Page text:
A $4.75 million judgment against a Tampa congregation in connection with a teen's injuries on a church-sponsored skiing trip is raising awareness of the risks facing churches in a litigious society.
"It's a chilling verdict for everyone concerned," said Simeon May, CEO of the National Association of Church Business Administration, which spotlighted risk management in a recent series of seminars nationwide.
"It's very sad that a boy was hurt and that the relationship between his family and church is broken," said Laura Kubenez, director of the child protection ministry at Woodside Bible Church in Troy, Michigan. "I hope the impact is to alert churches that they have to have a [safety] plan and procedures in place."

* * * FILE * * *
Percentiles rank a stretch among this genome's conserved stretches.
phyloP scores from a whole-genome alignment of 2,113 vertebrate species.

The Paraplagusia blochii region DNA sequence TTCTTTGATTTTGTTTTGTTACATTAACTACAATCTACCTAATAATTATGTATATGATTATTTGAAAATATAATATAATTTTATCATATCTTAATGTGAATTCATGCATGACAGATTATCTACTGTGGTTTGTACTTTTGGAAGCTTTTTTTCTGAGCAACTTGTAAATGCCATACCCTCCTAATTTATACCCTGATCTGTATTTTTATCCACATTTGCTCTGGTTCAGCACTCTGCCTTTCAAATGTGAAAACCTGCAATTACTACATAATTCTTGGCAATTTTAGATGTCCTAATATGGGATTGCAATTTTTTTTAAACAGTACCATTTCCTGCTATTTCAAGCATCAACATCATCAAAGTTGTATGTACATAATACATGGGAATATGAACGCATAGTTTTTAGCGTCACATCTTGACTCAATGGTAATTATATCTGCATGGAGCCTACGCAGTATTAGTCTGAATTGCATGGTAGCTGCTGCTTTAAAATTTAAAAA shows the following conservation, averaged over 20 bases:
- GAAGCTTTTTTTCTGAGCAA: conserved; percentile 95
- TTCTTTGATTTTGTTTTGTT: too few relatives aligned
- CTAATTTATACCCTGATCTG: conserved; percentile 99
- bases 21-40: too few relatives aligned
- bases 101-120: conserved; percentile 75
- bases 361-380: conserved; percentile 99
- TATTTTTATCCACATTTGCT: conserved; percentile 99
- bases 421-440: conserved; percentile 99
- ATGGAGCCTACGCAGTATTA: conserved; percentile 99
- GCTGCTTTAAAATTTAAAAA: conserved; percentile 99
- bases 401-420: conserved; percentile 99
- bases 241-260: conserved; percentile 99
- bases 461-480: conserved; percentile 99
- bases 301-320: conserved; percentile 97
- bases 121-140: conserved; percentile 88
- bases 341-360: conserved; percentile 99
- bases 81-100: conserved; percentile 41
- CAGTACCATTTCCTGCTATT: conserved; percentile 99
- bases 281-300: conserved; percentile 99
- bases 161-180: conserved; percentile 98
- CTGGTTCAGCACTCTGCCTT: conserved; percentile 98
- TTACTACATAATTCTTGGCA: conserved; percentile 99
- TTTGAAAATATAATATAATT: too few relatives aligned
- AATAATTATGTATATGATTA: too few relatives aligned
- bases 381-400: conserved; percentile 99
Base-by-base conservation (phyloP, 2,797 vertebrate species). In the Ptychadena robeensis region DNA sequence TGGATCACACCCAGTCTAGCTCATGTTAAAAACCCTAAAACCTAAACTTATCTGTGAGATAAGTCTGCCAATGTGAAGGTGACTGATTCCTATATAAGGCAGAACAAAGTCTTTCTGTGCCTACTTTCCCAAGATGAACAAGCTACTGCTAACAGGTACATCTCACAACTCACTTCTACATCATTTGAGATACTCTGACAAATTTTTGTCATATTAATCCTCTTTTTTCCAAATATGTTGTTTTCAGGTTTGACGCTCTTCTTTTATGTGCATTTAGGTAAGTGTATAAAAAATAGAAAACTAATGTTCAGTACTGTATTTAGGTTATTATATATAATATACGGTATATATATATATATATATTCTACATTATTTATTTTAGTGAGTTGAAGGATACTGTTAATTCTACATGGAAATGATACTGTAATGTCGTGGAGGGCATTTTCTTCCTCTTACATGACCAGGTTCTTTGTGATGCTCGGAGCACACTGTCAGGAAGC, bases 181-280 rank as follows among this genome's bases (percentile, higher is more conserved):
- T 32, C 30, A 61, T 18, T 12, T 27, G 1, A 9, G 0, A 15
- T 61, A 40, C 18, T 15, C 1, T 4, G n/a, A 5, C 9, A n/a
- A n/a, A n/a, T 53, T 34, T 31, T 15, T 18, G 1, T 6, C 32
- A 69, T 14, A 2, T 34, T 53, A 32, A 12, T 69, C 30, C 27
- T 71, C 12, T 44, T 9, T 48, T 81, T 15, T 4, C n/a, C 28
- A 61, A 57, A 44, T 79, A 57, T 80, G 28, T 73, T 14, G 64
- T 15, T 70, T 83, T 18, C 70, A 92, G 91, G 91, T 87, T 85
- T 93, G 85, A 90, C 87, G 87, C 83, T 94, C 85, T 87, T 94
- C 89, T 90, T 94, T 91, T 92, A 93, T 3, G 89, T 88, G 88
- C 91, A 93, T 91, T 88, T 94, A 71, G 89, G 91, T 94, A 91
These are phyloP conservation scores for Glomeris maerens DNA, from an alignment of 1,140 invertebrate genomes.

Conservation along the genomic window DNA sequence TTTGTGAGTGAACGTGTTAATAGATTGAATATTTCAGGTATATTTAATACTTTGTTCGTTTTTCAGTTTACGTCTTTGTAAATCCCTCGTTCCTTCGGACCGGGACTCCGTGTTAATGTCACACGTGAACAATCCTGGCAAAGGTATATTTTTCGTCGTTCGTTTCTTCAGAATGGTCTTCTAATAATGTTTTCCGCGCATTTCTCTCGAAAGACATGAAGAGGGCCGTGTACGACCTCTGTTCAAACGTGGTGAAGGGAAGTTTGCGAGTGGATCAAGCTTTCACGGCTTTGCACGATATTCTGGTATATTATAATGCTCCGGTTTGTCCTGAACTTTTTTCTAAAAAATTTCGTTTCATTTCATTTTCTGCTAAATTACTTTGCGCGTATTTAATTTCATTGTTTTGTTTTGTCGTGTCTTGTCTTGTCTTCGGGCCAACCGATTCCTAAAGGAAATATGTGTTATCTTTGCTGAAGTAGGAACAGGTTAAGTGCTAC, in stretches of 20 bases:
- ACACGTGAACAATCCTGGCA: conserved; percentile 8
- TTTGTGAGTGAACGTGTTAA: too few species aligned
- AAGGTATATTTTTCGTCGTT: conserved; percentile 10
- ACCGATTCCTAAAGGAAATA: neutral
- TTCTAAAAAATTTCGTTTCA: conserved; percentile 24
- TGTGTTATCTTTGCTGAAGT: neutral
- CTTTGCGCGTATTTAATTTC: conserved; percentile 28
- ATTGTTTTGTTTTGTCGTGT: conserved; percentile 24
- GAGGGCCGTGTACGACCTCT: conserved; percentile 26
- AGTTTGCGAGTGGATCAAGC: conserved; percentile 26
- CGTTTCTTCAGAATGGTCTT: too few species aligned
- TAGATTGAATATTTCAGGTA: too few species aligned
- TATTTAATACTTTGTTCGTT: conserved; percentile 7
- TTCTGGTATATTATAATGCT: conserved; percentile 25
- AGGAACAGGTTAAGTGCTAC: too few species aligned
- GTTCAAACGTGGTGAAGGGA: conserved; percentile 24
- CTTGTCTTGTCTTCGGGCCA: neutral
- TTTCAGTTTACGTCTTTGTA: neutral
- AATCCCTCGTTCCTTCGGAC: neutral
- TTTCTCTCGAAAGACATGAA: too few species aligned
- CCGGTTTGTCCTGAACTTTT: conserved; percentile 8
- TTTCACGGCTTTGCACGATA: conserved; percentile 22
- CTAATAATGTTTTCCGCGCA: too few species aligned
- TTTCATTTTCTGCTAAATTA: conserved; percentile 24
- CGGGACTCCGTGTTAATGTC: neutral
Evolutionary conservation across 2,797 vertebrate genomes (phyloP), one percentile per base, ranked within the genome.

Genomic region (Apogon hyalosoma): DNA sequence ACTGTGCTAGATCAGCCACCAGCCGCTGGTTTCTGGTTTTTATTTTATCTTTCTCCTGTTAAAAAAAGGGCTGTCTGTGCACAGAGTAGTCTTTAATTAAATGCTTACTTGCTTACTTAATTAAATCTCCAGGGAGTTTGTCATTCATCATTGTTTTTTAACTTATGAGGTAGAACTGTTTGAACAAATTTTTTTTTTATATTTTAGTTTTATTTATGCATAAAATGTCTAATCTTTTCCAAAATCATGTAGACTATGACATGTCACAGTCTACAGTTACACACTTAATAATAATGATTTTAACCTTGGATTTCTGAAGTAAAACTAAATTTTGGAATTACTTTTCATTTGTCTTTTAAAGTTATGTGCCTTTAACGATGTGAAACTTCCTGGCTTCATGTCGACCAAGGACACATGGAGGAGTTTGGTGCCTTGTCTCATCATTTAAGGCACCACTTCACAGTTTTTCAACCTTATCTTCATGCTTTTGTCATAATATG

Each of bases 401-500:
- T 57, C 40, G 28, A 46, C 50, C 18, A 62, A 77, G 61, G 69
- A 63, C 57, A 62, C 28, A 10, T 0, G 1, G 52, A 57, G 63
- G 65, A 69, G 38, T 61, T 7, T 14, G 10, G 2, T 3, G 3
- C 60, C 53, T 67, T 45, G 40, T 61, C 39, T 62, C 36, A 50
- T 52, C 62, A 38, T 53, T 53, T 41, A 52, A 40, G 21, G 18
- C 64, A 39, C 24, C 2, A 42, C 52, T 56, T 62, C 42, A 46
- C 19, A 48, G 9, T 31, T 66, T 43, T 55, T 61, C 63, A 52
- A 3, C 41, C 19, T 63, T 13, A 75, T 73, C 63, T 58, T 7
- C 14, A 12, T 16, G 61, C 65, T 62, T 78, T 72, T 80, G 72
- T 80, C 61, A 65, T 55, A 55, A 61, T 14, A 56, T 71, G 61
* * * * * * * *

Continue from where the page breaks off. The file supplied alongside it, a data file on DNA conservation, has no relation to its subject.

The mother of a then-14-year-old boy sued Idlewild Baptist Church after he suffered serious spinal and nerve injuries in a 2003 skiing collision at a North Carolina resort. She alleged inadequate instruction and supervision. In late September, a jury awarded the family $5 million, assigning 95 percent of the fault to the 11,000-member church.
Although executive pastor Brian McDougall declined to comment on whether Idlewild plans to appeal the verdict, the news prompted considerable reaction from insurance carriers and church business administrators.
Mark Russ, a senior vice president with Arthur J. Gallagher Risk Management Services in Itasca, Illinois, thinks megachurches are particularly vulnerable. He says their rapid growth and complex ministries, mostly geared toward reaching the unchurched, do not fit "off the shelf" coverage.
"I'm finding an epidemic," Russ said of megachurch insurance shortages.
Since verdicts like Idlewild's are rare, GuideOne Insurance executive Eric Spacek said churches should be more concerned ...1